I sense a great fear in the United States today. Our fears are not all the same. We need to be discerning when it comes to fear because many fears are not from God.
Franklin D. Roosevelt on Fear
In his first inaugural address, Franklin D. Roosevelt said,
“So, first of all, let me assert my firm belief that the only thing we have to fear is fear itself—nameless, unreasoning, unjustified terror which paralyzes needed efforts to convert retreat into advance.”
While most of us are familiar with the first part of this statement, I think that the second part is valuable. He talks about “nameless, unreasoning, unjustified terror.” They lead to these questions,
- Does my fear have a name? If so, what is its name?
- Is this fear reasonable?
- Is this fear justified?
Most importantly, Roosevelt says that fear “paralyzes needed efforts to convert retreat into advance.” Do our fears take us forward? Often when people are afraid, they retreat and are paralyzed by the fear. The former president suggests that we need to go forward and fear can prevent that. How do we prevent fear from holding us back?
Fear is a Common Human Experience
We all experience fear, sometimes from real threats and other times from our own “what ifs.” If our child has just received a cancer diagnosis, we will likely feel afraid. Its name? I am afraid my child will suffer and I may lose her. This fear is reasonable given the diagnosis and course of treatment recommended. Is this fear justified? Yes, there is evidence to support the outcome of my fear.
In many situations, we get caught up in “what ifs.” “What if my son does not get good enough grades to earn an athletic scholarship to a given university? He will not go to college.” The name of this fear might be “what if my child is not well educated and fails in life?” Is this fear reasonable? No, because going to this one school or any school will not make or break the son’s future. Is this fear justified? No. His grades have slipped a bit but there is no sign that his GPA is in collapse.
Bear Attack Stress orTraffic Stress?
Brian King, PhD wrote a book titled, The Art of Taking It Easy. In a Psychology Today article, King uses the example of the stress of an attacking bear with the stress of traffic. Stress in the first example is appropriate. In the second example, stress comes from our interpretation of the situation. In the traffic scenario, all our related fears come from our thoughts. He said that managing stress is recognizing the difference between a bear and traffic.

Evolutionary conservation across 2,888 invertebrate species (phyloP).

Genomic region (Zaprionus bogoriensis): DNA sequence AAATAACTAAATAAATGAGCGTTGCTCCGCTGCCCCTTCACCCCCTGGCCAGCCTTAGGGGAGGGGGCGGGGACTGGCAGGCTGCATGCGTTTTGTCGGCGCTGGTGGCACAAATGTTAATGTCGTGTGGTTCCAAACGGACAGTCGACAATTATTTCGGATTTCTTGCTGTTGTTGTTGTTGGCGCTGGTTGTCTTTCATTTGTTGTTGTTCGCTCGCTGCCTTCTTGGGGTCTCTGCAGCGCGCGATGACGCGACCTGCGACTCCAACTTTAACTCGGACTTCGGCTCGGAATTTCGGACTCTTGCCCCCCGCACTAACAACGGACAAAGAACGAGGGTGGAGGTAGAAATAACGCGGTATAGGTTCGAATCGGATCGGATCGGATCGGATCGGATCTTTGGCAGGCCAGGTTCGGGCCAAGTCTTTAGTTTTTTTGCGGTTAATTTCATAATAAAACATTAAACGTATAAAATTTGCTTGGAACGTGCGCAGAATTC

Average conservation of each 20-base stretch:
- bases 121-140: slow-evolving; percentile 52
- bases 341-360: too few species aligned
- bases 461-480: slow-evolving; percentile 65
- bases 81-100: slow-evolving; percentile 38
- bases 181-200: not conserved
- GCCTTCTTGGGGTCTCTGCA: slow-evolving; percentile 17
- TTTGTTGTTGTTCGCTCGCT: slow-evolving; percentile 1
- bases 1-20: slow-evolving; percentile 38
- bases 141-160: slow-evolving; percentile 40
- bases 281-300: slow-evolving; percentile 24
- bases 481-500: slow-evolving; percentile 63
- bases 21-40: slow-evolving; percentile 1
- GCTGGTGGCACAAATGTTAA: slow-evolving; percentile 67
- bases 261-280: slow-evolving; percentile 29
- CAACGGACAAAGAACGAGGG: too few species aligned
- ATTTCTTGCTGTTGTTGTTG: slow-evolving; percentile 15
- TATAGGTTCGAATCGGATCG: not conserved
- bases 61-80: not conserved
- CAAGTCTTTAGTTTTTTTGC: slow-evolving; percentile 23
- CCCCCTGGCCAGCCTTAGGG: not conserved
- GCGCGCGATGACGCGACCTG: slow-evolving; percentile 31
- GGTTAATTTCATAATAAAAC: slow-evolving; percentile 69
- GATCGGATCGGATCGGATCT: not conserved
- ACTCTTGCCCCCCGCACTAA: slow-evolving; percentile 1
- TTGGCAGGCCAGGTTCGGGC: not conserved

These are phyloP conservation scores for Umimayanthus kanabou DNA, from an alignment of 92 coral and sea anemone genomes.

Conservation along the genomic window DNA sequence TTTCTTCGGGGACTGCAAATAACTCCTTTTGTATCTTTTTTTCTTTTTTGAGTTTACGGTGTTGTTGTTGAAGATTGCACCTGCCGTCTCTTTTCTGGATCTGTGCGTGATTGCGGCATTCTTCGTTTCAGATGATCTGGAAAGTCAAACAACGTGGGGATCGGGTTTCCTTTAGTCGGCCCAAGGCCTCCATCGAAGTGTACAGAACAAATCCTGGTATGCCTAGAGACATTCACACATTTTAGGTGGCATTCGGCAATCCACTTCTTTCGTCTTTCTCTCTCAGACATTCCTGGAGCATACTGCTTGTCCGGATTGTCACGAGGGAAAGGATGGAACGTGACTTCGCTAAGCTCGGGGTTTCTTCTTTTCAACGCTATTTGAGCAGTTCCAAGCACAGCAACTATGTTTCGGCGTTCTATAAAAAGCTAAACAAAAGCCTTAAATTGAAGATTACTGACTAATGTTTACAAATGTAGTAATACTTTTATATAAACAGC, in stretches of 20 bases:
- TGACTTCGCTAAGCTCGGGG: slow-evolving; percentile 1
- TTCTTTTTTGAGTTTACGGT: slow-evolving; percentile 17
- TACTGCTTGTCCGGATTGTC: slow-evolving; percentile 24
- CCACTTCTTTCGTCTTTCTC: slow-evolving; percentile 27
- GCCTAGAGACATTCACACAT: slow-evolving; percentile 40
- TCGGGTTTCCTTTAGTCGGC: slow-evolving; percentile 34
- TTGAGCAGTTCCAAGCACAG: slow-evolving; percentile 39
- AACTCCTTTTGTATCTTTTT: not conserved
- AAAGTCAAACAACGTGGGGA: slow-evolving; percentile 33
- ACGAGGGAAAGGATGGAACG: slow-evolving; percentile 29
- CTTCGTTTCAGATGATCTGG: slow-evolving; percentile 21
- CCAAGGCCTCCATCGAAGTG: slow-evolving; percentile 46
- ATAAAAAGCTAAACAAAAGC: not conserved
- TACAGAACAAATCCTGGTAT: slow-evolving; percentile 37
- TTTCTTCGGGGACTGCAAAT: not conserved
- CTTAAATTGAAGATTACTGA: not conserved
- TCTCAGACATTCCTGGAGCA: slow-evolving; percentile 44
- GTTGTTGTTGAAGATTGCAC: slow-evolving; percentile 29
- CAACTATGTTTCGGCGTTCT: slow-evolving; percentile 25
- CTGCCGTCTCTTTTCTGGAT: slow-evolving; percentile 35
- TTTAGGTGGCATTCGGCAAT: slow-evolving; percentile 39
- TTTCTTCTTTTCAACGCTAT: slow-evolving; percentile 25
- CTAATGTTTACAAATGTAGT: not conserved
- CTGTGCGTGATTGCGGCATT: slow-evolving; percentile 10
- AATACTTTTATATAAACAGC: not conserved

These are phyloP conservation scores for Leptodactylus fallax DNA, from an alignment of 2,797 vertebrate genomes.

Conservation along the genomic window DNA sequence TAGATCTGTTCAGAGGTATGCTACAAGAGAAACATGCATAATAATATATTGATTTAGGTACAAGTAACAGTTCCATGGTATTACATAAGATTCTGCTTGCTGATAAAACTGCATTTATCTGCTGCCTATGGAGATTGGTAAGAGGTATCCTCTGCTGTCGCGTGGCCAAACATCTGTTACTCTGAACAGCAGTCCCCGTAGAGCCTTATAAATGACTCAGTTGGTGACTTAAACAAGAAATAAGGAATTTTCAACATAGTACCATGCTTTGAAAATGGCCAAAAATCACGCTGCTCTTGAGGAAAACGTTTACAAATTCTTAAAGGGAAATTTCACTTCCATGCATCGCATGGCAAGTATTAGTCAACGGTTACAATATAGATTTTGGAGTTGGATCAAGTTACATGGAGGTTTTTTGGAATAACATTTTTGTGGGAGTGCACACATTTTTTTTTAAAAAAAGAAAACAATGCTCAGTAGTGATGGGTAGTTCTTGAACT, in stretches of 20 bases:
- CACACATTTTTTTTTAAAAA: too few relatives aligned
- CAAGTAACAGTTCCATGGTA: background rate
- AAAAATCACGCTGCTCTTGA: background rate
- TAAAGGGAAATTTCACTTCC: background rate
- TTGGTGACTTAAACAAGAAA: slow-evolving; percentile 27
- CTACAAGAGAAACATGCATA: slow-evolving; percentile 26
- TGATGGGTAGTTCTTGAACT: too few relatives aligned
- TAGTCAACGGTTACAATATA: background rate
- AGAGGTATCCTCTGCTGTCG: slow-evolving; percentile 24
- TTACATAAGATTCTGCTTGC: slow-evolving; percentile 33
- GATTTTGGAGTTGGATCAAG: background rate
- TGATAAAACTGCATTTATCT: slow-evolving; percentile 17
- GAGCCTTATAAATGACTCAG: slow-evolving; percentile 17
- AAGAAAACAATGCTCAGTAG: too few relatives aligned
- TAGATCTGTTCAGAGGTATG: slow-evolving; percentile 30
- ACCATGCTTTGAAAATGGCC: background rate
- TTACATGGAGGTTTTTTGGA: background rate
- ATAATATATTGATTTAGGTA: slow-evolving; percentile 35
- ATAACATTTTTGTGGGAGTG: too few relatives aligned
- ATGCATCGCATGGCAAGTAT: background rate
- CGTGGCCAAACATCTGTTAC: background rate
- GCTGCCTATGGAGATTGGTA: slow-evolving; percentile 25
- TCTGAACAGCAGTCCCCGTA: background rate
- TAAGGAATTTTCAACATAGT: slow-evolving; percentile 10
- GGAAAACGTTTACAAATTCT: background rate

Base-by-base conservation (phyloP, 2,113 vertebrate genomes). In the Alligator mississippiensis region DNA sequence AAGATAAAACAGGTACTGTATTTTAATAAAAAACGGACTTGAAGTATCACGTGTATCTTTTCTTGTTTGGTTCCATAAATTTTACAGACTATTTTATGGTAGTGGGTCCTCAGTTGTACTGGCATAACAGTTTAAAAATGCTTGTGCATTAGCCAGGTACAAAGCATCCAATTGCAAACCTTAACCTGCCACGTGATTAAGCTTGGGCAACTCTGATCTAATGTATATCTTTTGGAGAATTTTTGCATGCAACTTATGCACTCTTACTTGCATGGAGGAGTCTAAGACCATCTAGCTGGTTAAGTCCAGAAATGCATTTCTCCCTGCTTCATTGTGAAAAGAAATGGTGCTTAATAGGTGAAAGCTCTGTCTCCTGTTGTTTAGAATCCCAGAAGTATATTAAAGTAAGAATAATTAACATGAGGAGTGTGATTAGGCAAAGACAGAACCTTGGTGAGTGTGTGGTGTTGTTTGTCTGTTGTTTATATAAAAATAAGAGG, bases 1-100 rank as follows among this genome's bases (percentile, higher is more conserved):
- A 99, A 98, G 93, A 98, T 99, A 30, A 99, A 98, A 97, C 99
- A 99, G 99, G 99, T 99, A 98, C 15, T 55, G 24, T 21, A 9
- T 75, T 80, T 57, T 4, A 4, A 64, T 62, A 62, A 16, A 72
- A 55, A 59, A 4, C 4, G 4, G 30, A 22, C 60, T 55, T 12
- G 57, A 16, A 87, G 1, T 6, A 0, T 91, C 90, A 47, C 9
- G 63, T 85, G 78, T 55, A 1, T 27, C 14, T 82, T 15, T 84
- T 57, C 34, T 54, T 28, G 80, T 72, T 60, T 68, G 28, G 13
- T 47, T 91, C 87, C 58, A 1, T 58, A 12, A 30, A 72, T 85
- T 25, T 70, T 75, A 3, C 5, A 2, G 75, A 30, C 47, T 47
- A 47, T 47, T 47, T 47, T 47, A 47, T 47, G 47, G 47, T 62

No time for “what ifs” with an attacking bear. I think that one of the negative aspects of traffic is not only does it slow us down but it also provides us with time to ponder the “what ifs.” What if I lose my job because I am late? What if Marjorie does the whole presentation without me and we both look bad? What will my colleagues think if I am late? A person may be able to name the fears but they may neither be reasonable nor justified. And what can this person do even if they are?
Fear is a Liar
Christian singer Zach Williams has a song titled “Fear is a Liar.” In the song, he notes that fear is paralyzing, affects sleep, and steals happiness. Sometimes, we fear that we are not good enough or have certain deficits. Williams calls on God to cast out fears
The pandemic brought out different and opposing fears. Some feared illness and death from Covid-19. In response, these people wore masks, obtained vaccines, and practiced social distancing. Their fears had to do with the infection, illness, and death that they observed around them. It was reasonable and just. Other people feared that health officials were lying, that the vaccines were in fact dangerous, and that the government was overreaching its authority. In my mind, these were irrational and unjustified fears: what ifs. What if health officials were lying? What if the vaccines are dangerous? What if the government is overreaching its authority?
False fears tell us lies. “No one will ever love me.” “I will never succeed.” Are these fears reasonable or justified? No.
God Did Not Give Us a Spirit of Cowardice
When I feel paralyzed by fear, it does not feel like the fear comes from God. The experience lacks faith, hope, love, and peace. Even in situations where fear is a reasonable response, we must have faith that God has us and the situation in hand. St. Paul says,
“For this reason I remind you to rekindle the gift of God that is within you through the laying on of my hands; for God did not give us a spirit of cowardice, but rather a spirit of power and of love and of self-discipline.” (2 Timothy 1:6-7, NRSVCE)
When we find ourselves afraid or making decisions out of our fears, St. Paul urges us to seek the spirit of power and love and self-discipline that Jesus’ followers have through God’s grace. An additional question we might ask oursevles is:
- As I make this decision do I feel the spirit of power and love and self-discipline?
Hope Instead of Fear
I believe that hope is more powerful than fear as are love and faith. As the 2024 election activity heats up, I hear politicians telling us lies and attempting to stoke our fears. Trying to decipher what is reasonable and justified during the upcoming election season will be difficult. I pray that we stay close to Christ and ask for his help as we try to determine how we will vote.